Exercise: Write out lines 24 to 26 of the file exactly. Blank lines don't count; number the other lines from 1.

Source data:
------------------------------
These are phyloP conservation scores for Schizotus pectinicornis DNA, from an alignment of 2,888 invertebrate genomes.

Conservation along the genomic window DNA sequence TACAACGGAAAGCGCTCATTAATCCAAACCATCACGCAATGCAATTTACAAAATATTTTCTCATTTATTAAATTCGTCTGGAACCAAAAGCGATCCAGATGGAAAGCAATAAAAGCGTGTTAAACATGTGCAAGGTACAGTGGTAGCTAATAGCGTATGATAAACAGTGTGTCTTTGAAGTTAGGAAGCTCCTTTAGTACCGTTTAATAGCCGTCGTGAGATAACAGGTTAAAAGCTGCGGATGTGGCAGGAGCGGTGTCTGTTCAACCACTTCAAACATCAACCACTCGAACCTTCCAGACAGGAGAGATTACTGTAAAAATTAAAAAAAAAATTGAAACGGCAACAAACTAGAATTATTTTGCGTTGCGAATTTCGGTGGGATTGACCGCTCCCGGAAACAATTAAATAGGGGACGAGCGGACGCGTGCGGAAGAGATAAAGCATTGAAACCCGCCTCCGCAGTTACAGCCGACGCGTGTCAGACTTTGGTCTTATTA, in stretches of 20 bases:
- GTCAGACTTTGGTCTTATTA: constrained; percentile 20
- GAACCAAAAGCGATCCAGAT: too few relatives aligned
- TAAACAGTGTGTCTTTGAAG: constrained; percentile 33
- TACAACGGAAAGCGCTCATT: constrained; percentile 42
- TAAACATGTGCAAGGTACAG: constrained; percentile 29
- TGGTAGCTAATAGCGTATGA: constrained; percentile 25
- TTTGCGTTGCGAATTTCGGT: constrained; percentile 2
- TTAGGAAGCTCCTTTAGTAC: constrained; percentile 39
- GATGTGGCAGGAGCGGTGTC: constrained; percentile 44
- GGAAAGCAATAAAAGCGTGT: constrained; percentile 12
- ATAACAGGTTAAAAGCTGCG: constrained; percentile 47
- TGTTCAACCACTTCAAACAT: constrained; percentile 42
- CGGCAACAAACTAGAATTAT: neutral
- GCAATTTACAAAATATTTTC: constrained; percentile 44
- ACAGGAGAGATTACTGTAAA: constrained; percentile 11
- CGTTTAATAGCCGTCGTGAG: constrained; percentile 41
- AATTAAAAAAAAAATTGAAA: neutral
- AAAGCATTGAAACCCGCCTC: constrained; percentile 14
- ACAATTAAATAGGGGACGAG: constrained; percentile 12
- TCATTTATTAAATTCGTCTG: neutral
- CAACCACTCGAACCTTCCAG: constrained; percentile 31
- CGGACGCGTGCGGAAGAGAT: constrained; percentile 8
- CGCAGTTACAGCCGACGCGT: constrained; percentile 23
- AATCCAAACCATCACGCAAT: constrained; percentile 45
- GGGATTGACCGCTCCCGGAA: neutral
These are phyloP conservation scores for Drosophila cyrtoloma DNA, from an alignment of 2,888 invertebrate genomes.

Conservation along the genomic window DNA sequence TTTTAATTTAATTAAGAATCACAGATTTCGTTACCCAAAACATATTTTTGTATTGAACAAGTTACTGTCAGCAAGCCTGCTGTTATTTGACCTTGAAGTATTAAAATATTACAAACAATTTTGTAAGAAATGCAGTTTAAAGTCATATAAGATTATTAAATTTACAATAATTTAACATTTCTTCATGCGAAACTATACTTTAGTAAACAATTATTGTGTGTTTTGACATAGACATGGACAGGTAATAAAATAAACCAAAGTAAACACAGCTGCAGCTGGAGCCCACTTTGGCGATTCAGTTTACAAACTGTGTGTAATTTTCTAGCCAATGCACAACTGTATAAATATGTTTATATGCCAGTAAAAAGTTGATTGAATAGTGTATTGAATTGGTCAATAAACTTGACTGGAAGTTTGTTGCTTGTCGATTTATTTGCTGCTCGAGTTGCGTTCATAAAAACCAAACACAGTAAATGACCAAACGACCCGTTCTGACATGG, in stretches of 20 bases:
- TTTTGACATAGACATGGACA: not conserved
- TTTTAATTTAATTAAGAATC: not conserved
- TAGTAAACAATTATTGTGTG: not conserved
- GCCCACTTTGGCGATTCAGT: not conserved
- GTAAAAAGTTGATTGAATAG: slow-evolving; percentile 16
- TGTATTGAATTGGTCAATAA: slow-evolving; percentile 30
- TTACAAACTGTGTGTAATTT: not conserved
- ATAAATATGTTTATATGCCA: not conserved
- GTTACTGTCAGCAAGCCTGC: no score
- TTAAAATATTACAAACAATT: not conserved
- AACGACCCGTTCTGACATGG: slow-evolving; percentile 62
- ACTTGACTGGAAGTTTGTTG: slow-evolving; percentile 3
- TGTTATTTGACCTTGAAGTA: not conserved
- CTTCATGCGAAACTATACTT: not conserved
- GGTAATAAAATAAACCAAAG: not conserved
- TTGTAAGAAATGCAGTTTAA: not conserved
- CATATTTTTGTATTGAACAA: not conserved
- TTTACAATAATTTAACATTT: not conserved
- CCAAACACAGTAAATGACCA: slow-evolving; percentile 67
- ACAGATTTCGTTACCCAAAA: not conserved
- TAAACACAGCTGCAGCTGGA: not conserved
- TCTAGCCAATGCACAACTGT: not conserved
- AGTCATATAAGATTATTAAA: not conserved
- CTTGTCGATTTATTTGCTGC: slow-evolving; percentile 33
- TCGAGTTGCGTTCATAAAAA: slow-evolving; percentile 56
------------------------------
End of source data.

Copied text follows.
- CGGACGCGTGCGGAAGAGAT: constrained; percentile 8
- CGCAGTTACAGCCGACGCGT: constrained; percentile 23
- AATCCAAACCATCACGCAAT: constrained; percentile 45